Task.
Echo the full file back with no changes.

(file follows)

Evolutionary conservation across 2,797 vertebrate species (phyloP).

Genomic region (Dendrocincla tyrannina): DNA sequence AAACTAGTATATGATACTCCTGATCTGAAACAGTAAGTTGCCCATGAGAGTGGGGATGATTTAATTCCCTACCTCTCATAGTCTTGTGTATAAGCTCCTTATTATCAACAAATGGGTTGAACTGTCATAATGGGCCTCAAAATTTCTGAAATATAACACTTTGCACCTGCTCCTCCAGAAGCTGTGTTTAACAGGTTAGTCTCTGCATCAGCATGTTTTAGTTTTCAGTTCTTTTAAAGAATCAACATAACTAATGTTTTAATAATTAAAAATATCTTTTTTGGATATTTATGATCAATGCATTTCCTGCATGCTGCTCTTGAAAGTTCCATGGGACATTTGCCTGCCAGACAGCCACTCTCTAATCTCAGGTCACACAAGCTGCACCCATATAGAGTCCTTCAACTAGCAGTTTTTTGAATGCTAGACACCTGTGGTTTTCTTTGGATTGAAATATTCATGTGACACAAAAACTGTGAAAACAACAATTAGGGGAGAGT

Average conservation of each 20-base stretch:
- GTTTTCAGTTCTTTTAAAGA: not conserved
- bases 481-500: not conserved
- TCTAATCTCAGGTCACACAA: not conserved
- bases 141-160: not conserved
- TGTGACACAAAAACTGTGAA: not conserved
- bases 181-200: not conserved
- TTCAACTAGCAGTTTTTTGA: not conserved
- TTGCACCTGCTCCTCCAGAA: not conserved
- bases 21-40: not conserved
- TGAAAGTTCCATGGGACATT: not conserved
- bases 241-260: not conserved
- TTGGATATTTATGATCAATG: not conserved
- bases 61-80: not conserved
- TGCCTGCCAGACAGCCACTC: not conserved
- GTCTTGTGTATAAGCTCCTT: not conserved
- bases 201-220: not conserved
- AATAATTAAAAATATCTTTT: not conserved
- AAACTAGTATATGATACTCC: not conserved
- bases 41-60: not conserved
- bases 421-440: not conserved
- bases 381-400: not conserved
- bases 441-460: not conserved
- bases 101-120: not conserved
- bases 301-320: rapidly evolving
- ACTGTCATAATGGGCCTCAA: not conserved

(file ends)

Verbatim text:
Evolutionary conservation across 2,797 vertebrate species (phyloP).

Genomic region (Dendrocincla tyrannina): DNA sequence AAACTAGTATATGATACTCCTGATCTGAAACAGTAAGTTGCCCATGAGAGTGGGGATGATTTAATTCCCTACCTCTCATAGTCTTGTGTATAAGCTCCTTATTATCAACAAATGGGTTGAACTGTCATAATGGGCCTCAAAATTTCTGAAATATAACACTTTGCACCTGCTCCTCCAGAAGCTGTGTTTAACAGGTTAGTCTCTGCATCAGCATGTTTTAGTTTTCAGTTCTTTTAAAGAATCAACATAACTAATGTTTTAATAATTAAAAATATCTTTTTTGGATATTTATGATCAATGCATTTCCTGCATGCTGCTCTTGAAAGTTCCATGGGACATTTGCCTGCCAGACAGCCACTCTCTAATCTCAGGTCACACAAGCTGCACCCATATAGAGTCCTTCAACTAGCAGTTTTTTGAATGCTAGACACCTGTGGTTTTCTTTGGATTGAAATATTCATGTGACACAAAAACTGTGAAAACAACAATTAGGGGAGAGT

Average conservation of each 20-base stretch:
- GTTTTCAGTTCTTTTAAAGA: not conserved
- bases 481-500: not conserved
- TCTAATCTCAGGTCACACAA: not conserved
- bases 141-160: not conserved
- TGTGACACAAAAACTGTGAA: not conserved
- bases 181-200: not conserved
- TTCAACTAGCAGTTTTTTGA: not conserved
- TTGCACCTGCTCCTCCAGAA: not conserved
- bases 21-40: not conserved
- TGAAAGTTCCATGGGACATT: not conserved
- bases 241-260: not conserved
- TTGGATATTTATGATCAATG: not conserved
- bases 61-80: not conserved
- TGCCTGCCAGACAGCCACTC: not conserved
- GTCTTGTGTATAAGCTCCTT: not conserved
- bases 201-220: not conserved
- AATAATTAAAAATATCTTTT: not conserved
- AAACTAGTATATGATACTCC: not conserved
- bases 41-60: not conserved
- bases 421-440: not conserved
- bases 381-400: not conserved
- bases 441-460: not conserved
- bases 101-120: not conserved
- bases 301-320: rapidly evolving
- ACTGTCATAATGGGCCTCAA: not conserved